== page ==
Taiwan occupies a unique niche in the world community that necessitates enhanced participation in the global nonproliferation regime. It is one of the world’s key suppliers and consumers of high-tech, dual-use goods and technology. It has a reasonably-advanced nuclear energy program that further increases the flow of sensitive materials and technology. The island is located at the intersection of the world’s major sea-lanes, making it a major transit and transshipment hub. Most critically, there have been attempts (some of which succeeded) to smuggle WMD-sensitive goods out of Taiwan, as well as across its territory.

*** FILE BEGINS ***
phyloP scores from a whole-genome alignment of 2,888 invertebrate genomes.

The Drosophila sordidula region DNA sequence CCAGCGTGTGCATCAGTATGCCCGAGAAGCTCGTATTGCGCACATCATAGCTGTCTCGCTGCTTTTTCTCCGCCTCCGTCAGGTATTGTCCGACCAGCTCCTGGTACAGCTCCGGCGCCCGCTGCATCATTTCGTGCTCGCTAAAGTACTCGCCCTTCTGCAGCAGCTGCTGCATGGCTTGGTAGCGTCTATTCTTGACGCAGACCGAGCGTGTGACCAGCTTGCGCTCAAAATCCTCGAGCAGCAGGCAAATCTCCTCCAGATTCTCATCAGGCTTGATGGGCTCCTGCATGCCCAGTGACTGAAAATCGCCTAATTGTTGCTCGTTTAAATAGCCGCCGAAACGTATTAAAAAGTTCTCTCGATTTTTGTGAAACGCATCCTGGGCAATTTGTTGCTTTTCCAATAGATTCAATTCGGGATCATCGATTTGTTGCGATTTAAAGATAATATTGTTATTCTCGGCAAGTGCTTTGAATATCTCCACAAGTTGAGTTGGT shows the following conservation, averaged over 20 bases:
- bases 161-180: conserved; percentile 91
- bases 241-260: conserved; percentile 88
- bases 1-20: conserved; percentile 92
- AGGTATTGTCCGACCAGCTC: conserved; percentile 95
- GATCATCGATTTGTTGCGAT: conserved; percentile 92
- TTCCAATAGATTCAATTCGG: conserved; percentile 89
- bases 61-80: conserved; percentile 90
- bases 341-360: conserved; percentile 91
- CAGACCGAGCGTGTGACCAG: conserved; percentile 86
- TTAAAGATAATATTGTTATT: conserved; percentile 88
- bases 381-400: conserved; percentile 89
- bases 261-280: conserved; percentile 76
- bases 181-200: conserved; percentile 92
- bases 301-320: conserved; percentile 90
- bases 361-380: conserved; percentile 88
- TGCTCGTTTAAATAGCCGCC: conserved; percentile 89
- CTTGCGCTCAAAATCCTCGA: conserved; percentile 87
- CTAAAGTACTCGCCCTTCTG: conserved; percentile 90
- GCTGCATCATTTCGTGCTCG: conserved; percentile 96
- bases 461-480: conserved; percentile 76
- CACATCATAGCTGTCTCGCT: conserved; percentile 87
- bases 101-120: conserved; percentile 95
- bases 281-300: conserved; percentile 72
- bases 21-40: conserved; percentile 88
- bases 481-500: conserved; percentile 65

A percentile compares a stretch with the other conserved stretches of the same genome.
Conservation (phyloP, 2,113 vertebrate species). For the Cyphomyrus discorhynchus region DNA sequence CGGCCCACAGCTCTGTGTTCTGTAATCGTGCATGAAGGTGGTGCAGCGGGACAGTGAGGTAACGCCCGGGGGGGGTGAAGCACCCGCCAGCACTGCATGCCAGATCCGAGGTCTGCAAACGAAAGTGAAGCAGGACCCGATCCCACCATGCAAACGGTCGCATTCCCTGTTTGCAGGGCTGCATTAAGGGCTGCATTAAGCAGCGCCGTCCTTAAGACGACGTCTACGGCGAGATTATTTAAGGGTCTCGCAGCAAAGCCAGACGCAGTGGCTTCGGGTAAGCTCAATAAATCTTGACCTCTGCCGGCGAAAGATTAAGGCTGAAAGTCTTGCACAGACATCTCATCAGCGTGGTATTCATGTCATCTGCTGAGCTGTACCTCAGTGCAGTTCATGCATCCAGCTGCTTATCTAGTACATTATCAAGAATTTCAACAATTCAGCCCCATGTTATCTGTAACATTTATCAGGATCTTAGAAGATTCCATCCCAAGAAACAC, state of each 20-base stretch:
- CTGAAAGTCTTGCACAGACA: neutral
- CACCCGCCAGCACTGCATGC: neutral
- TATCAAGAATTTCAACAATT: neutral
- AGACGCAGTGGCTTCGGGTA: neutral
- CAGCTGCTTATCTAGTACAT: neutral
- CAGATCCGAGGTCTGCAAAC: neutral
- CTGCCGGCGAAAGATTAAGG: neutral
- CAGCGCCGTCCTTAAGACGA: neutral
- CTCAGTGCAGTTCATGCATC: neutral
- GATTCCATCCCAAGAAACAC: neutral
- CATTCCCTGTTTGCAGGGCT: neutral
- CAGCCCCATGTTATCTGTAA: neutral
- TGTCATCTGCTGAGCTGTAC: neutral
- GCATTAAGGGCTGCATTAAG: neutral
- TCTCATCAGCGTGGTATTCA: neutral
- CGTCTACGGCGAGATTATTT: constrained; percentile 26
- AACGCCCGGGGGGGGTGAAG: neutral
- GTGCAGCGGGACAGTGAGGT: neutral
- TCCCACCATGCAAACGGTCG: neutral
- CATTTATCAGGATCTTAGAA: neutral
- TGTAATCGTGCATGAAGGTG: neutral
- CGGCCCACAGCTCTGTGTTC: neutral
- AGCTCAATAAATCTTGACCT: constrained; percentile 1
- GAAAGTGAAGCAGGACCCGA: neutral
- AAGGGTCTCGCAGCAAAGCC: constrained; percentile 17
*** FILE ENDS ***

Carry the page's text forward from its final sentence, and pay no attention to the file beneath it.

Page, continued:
Despite the critical security concerns arising as a result of these factors, Taiwan is effectively a legal and political ‘black hole’ in the realm of international nonproliferation cooperation. This is due to its ‘non-state’ status, which prevents it from participating in multilateral nonproliferation treaties and export control regimes, and limits its access to information and intelligence sharing from national and international security agencies. In spite of these challenges, Taiwan demonstrates a relatively strong commitment to upholding the principles and objectives of the global nonproliferation regime. However, given the importance of the issue, the international community cannot afford to remain complacent in addressing a key question: how to ensure a sustainable commitment to nonproliferation by an “outsider” to the international system?